August 24, 2015

The backlash against "identity politics"

The real reason Americans fight about identity politics

By Amanda TaubLaw professor Nancy Leong studies what she calls "identity capitalism"—the ways in which particular identities like one's race, gender, or sexual orientation have traditionally constituted positive or negative social "capital," and how the value of that capital is changing. She believes much of the backlash against so-called identity politics is really about a sense that the status quo is under attack, and fear that something worse might replace it.

She explained to me that it's really easy for people from dominant groups to assume that the status quo isn't biased, because they've never had to confront that bias themselves. And so when they see that an existing system is being changed to include minority groups or accommodate other interests, there's a tendency to assume that the natural order of things is being disrupted in some illegitimate way.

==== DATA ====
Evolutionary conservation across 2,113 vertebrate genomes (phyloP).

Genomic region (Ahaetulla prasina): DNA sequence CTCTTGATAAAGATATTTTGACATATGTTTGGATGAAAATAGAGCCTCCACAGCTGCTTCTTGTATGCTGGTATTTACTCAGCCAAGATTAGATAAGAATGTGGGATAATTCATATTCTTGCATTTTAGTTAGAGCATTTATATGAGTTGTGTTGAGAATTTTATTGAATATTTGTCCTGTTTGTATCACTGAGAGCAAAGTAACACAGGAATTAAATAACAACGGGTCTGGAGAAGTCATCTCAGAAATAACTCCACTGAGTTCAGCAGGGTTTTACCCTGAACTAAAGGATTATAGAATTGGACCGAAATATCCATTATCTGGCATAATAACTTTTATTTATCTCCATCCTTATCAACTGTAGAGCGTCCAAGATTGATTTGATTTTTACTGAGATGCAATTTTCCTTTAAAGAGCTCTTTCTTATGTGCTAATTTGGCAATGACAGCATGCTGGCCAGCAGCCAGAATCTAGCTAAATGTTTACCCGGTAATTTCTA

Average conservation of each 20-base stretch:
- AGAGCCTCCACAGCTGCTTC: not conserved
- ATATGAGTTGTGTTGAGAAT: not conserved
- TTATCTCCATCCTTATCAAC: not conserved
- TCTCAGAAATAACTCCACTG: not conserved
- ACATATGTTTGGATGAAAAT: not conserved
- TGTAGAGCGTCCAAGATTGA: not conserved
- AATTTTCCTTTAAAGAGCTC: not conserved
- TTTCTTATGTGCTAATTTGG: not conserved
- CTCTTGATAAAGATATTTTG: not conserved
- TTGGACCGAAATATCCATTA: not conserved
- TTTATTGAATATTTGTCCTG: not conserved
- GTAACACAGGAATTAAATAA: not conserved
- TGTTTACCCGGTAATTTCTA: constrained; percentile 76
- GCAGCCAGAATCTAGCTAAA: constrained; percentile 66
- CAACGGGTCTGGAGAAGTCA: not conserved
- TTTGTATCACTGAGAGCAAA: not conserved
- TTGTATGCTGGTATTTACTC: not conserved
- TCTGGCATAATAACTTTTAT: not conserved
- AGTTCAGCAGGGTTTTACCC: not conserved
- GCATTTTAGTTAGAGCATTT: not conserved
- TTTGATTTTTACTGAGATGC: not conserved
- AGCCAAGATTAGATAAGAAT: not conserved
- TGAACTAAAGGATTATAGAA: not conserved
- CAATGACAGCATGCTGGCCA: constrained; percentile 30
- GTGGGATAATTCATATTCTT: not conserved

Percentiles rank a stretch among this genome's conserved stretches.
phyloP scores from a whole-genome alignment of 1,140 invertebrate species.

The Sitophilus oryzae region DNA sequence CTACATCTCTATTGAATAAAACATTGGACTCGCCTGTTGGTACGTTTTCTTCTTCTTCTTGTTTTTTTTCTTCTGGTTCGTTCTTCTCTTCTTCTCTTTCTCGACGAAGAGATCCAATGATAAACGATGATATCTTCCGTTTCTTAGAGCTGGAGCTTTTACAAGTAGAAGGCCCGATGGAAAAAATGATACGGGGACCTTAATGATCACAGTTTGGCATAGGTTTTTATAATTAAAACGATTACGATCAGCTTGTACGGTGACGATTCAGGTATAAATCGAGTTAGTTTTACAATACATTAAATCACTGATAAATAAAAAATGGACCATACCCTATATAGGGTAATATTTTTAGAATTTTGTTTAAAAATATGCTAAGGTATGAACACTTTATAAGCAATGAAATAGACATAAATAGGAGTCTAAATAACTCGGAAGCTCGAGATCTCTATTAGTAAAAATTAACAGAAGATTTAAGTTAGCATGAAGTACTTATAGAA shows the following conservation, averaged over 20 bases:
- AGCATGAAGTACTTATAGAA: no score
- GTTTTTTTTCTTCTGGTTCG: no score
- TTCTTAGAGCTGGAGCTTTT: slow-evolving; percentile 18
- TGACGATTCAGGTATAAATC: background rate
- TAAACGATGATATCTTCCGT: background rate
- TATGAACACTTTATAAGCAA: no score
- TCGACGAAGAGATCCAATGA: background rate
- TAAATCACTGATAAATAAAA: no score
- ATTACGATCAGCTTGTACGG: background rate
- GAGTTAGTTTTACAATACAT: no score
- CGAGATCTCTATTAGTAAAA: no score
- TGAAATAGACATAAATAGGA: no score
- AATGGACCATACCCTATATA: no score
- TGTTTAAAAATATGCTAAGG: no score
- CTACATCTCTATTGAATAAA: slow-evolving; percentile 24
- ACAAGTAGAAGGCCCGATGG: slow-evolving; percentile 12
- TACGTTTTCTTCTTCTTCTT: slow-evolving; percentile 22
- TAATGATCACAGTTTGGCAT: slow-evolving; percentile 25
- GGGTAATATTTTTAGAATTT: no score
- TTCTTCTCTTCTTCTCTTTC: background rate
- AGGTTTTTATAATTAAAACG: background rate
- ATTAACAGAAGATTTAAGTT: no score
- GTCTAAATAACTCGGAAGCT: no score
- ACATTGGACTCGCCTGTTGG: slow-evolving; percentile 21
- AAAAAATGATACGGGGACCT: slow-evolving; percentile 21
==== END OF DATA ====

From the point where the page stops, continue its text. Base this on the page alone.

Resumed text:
For instance, Leong pointed out, in the affirmative action debate she has noticed a tendency to assume that standardized test scores are inherently valid measures of merit—"that someone with a 160 on the LSAT is more deserving than someone with a 150 on the LSAT"—and that affirmative action that admits students with lower scores is therefore favoring "less qualified" students.

But that doesn't take into account ways in which standardized tests may themselves be an imperfect, even biased, measure of merit. Likewise, complaints that curricula now need to include certain books "just because" they are written by nonwhite, non-male authors assume that in the past, books earned their way onto the curriculum via objective merit, and that any replacements are, by definition, sacrificing quality in the name of diversity.
Comment:  For more on the subject, see "It Feels Good to Be White" and How Microaggressions Sneak In.

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